This article from Colorlines gives you an update on what's happening in Ferguson: http://colorlines.com/archives/2014/08/what_to_read_about_ferguson.html
To keep up moment-to-moment, I've been following St. Louis Alderman Antonio French on twitter: https://twitter.com/AntonioFrench
This article from AlterNet is more than a year old, but still unfortunately apropos to the topic of the systemic murder of black men in particular by police (and vigilantes): http://www.alternet.org/news-amp-politics/1-black-man-killed-every-28-hours-police-or-vigilantes-america-perpetually-war-its
And on that topic, while this is all happening in Ferguson, another young black man was killed by police in LA on Tuesday: http://ktla.com/2014/08/12/man-hospitalized-after-being-shot-by-police-in-south-l-a/
Finally, before you start talking about the killing of these teens and the response of their communities, please read this post by Black Girl Dangerous on things to avoid getting distracted by in the conversation: http://www.blackgirldangerous.org/2014/08/things-stop-distracted-black-person-gets-murdered-police/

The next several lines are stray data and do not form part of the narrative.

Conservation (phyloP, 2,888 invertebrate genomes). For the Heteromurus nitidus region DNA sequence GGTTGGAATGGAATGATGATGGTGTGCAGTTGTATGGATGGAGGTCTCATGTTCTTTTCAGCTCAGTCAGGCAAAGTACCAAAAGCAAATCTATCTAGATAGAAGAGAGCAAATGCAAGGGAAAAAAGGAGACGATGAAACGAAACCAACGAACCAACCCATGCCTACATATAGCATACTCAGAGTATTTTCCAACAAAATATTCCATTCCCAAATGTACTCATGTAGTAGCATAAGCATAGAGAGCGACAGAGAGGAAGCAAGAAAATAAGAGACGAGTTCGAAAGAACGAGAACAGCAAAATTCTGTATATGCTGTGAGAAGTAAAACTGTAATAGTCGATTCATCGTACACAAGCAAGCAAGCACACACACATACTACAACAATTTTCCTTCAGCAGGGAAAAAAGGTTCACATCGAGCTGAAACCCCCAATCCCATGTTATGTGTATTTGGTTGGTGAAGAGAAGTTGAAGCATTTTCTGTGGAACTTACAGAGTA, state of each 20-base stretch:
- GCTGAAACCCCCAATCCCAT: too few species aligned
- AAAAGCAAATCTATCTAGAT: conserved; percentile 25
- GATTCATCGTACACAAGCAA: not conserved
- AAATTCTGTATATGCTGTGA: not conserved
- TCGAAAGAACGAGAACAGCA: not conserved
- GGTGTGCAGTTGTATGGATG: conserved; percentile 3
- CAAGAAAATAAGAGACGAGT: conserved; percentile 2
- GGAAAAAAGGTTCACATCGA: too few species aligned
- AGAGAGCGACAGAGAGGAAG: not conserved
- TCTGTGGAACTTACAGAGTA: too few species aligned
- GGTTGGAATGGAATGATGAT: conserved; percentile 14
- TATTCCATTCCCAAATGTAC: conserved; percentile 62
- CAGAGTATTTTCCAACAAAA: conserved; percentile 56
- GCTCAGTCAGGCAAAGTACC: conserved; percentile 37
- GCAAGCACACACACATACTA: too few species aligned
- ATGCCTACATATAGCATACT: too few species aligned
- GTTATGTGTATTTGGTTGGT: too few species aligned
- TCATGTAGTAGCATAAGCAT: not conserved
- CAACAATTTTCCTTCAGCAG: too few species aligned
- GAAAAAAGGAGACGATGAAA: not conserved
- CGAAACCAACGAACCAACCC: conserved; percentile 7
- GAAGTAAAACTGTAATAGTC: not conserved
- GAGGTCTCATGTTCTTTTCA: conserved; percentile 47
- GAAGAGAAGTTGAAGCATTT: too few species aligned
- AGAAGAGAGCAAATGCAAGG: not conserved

Now is a good time to mention the book The New Jim Crow (http://newjimcrow.com/) [which, full disclosure, I have not been able to read, because it's too upsetting, but it's a huge privilege I have to be able to NOT take in every detail of this when many people are living deep inside it]. Highly structured and systematized racism is far from a thing of the past.
Another long, worthy piece on the topic of the wide-ranging impact of centuries of institutional racism is Ta-Nehisi Coates's case for reparations: http://www.theatlantic.com/features/archive/2014/05/the-case-for-reparations/361631/
It's not okay that the police have developed such an adversarial relationship with the communities they're supposed to be a part of, and it's further not okay that this adversarial relationship is so focused on black folks, other people and communities of color, and poor people. It's not okay that our police are so militarized. It's not okay that we're not working harder to root out racism from our institutions of power.
I feel pretty powerless in the face of all of this, but I think that it's especially important for white people to engage and recognize that this is real and happening. I know that I benefit from institutional racism, as much as it pains me, and as much as I wish I could legitimately say that everything I have I deserve. But that's not true for me, or for you, so I think we have a special responsibility to be part of the solution.